Inventor of the first wireless remote control dies at 96

If today you can change your TV channel without getting out of bed, then thank the inventor of the first wireless TV remote control, Eugene Polley. He died last Sunday (May 20) of natural causes in a Chicago hospital, Zenith Electronics told the BBC.

Born in Chicago in 1915, Polley was 96 years old. He began his engineering career in 1935, and worked at Zenith for 47 years, earning 18 US patents for his projects.

His first invention of the wireless remote control, created in 1955, was called Flash-Matic. It pointed a beam of light at the screen of the TV set, making it possible to change channels or turn the device on / off without having to get up from the couch. The device did not work very well and it was necessary to adjust the aiming angle perfectly so that it could be effective.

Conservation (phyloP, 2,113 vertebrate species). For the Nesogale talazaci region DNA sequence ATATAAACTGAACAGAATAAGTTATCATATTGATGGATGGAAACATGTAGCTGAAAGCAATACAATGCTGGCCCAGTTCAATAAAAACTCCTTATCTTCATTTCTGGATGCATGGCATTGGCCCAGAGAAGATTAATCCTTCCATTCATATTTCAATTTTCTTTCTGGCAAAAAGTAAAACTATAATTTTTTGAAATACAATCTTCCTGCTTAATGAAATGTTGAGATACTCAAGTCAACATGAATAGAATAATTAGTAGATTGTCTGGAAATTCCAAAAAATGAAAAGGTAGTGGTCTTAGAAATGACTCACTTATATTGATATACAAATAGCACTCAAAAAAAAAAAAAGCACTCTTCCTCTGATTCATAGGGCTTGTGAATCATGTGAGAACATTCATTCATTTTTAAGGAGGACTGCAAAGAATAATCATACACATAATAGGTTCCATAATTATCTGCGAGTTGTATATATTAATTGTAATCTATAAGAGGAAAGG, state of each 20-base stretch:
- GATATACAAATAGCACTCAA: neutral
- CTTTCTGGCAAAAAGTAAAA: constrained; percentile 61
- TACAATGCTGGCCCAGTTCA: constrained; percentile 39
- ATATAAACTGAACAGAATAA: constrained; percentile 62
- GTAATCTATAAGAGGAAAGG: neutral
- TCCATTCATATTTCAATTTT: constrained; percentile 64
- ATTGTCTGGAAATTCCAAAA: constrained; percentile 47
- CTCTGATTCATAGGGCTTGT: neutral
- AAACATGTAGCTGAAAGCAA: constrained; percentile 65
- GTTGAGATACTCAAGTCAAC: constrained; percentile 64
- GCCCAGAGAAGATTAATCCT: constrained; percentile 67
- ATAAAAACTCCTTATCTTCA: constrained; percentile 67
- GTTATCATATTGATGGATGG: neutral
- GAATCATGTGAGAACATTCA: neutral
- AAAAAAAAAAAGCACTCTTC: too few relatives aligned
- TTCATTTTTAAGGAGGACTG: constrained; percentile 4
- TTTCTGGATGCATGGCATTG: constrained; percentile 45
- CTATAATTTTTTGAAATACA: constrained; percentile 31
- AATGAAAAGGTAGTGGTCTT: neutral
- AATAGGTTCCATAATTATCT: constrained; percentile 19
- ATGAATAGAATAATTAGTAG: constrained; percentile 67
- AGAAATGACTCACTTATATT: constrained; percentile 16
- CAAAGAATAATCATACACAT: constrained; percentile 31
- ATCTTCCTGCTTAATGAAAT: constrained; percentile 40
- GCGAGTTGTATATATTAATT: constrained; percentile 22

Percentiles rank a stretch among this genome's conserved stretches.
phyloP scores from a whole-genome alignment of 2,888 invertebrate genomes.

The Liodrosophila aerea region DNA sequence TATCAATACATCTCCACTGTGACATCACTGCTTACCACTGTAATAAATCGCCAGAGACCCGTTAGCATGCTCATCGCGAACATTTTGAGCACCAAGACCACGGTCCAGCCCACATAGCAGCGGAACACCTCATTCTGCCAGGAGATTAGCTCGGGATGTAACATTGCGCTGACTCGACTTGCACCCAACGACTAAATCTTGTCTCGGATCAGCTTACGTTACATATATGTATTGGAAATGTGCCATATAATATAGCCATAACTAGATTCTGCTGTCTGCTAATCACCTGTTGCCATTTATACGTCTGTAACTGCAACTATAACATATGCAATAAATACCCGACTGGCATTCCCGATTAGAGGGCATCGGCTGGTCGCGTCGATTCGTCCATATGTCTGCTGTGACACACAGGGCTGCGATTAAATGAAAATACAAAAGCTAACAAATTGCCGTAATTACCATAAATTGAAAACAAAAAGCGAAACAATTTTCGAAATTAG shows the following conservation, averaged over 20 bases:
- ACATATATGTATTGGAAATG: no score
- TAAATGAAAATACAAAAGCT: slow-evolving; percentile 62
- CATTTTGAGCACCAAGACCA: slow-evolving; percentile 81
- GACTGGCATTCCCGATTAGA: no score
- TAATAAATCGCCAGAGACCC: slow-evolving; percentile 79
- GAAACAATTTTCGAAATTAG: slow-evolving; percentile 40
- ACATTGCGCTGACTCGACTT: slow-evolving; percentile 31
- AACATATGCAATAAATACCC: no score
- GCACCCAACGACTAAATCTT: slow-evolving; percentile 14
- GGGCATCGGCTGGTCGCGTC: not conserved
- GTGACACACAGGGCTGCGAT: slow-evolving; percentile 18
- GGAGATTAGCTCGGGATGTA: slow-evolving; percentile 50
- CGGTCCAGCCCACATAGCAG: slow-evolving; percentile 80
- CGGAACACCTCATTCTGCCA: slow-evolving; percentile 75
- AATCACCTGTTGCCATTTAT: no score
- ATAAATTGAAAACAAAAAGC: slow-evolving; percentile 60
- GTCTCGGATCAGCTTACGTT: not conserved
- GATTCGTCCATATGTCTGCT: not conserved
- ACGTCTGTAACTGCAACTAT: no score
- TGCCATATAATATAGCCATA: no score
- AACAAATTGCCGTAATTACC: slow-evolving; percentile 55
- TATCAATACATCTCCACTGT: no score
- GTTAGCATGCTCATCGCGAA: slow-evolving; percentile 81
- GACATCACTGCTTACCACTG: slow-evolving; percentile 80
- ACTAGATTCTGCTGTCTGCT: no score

Polley’s invention represented a revolution in the way people watched television. For the first time, viewers were able to change channels whenever they wanted without having to go to the TV.

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